These sections of The Varieties examine saintliness and its value; first, William James looks at what has generally passed for saintliness in the world and then, in Lectures 14 and 15, examines its value. To do so he will, in typical pragmatic fashion, examine the fruits of religious experience, which are characteristics the saints exhibit.

James has very deliberately set out to frame saintliness in the best light, only rarely considering "un-saintly" acts of his subjects. These are the people on whose religious vision institutions have been built. But some of these "saints" exhibited behavior in their lifetime that raises concerns, according to the criteria for saintliness that William James himself has worked out. For example, in the next section he will fault Martin Luther for turning his back on the persecution of the Anabaptists, though in fact Luther condoned in strong terms the persecution of both Jews and Christians; however, he recommended burning down the homes and synagogues (houses of worship) and schools of the Jews when they refused to convert to his form of Christianity and said the rabbis should be killed if they insisted on teaching. In 1536, he signed a document that called for the execution of Anabaptists, a group of dissenting Christians who opposed the baptism of infants because they could not confess their faith.

James paints a portrait of Martin Luther as a sane and saintly man who brought a kinder and gentler religion to the masses, but that is only one side of the reformer's story, as evidenced by his condoning persecution and execution of the so-called enemies of Christianity; moreover, not all of Luther's spiritual apprehensions were benign. He also was haunted by the devil, saw the devil on a regular basis, and argued with him. Yet, James never mentions this well-known aspect of Luther's biography. Neither does James address in The Varieties other examples of saints whose visions included both God and the devil. While these omissions do not undercut the power of the transformations that James describes, often accompanying religious experience, they do indicate that the author has chosen to narrow his study of religious experience and to leave out information that might lead to the conclusion that the fruits of saintliness can include some that might be considered evil. He does include fruits he believes have no use, but he doesn't include any that are just plain bad.

That being said, James outlines the benign fruits of saintliness which can be observed in people who have undergone a religious conversion on any spiritual path (he stresses the universality of the fruits of saintliness) and who then resolve to act on their spiritual realizations. James explains that all share the sense of participating in an enlarged life, the expansion of their self-boundaries, which is a result of contact with the Divinity; they feel increased but detached love for other people. In James's view the initial vision or apprehension of God creates a desire to engage in sacrifice, which often takes the form of excessive attention to remaining pure and a desire to undergo ascetic practices.

James gives considerable space to asceticism, giving many gory details, for example, from the life of Henry Suso, an extreme ascetic who, among his other penances, wore a hair shirt filled with vermin. A hair shirt was an itchy and very uncomfortable garment worn by Catholic monks and nuns practicing asceticism, made of animal hair. To this Suso added gloves studded with tacks, which he wore to bed so that he could not tear off the garment in his sleep without also tearing his flesh. In Catholicism asceticism is based, at least in part, on the emphasis which the Church places on the sinfulness of humanity, which began with the disobedience of Adam and Eve; moreover, the sacrifice of Jesus to atone for the sinfulness of human beings—the central motif of belief and practice—is another reason the devout feel a need to purify and punish themselves. By doing so, they both expiate their sinfulness and imitate Jesus's sacrifice. In recent times these practices are less common.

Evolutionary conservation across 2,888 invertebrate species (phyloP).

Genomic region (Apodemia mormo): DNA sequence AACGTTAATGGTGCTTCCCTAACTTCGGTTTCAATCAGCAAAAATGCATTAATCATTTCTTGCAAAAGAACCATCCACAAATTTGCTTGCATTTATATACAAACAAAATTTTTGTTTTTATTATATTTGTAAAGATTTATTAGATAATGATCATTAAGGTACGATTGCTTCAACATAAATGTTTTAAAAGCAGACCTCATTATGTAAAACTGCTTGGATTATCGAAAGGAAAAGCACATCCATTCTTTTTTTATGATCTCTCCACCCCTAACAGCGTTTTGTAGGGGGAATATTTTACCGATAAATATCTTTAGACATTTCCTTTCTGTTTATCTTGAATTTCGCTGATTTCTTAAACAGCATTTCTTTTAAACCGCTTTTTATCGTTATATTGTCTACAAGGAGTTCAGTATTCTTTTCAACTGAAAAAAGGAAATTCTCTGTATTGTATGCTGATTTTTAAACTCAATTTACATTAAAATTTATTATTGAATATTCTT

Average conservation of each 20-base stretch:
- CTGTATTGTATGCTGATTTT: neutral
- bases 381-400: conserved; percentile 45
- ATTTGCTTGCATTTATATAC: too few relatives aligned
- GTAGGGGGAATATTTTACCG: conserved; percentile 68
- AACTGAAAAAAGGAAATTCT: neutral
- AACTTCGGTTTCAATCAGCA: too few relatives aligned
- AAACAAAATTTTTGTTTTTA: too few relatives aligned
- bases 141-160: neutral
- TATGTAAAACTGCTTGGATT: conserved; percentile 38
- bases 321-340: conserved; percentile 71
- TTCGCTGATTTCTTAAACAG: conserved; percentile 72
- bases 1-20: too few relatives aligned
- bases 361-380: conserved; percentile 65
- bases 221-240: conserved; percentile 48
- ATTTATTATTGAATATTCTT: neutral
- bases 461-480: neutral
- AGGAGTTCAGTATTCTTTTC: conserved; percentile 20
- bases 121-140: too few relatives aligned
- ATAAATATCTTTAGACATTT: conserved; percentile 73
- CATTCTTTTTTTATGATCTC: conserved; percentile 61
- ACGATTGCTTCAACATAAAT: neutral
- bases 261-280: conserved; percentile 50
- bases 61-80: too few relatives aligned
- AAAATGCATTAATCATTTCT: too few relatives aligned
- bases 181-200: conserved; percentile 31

The Eastern ascetics—specifically fakirs and yogis—also sometimes engaged in extreme penances of the body, although James mentions only their ascetic poverty, not their engagement in mortification of the body. For example, one practice of India's wandering yogis was to stand and never sit, or to stand on only one leg. The purpose of these practices was not to expiate sin but to cultivate detachment to the body, which was thought to lead more quickly to realization of the self as consciousness. The Buddha had spent time with some of these extreme yogis, which is how he came up with the idea of the "Middle Way." James provides examples from Saint John of the Cross's primer on asceticism, which seems to have some things in common with Eastern asceticism—that is, he recommends practices that cultivate detachment: "To enjoy the taste of all things, have no taste for anything. To know all things, learn to know nothing. To possess all things, resolve to possess nothing. To be all things, be willing to be nothing."

James does acknowledge that asceticism can sometimes be an expression of perversion, or a desire to derive pain from pleasure, which reflects an unhealthy psychology that saints may have at times exhibited. At the same time he sees asceticism as an expression of a natural need for many human beings to perform arduous tasks to strengthen or test themselves, and he discusses this idea more at length in the section that follows on the value of saintliness.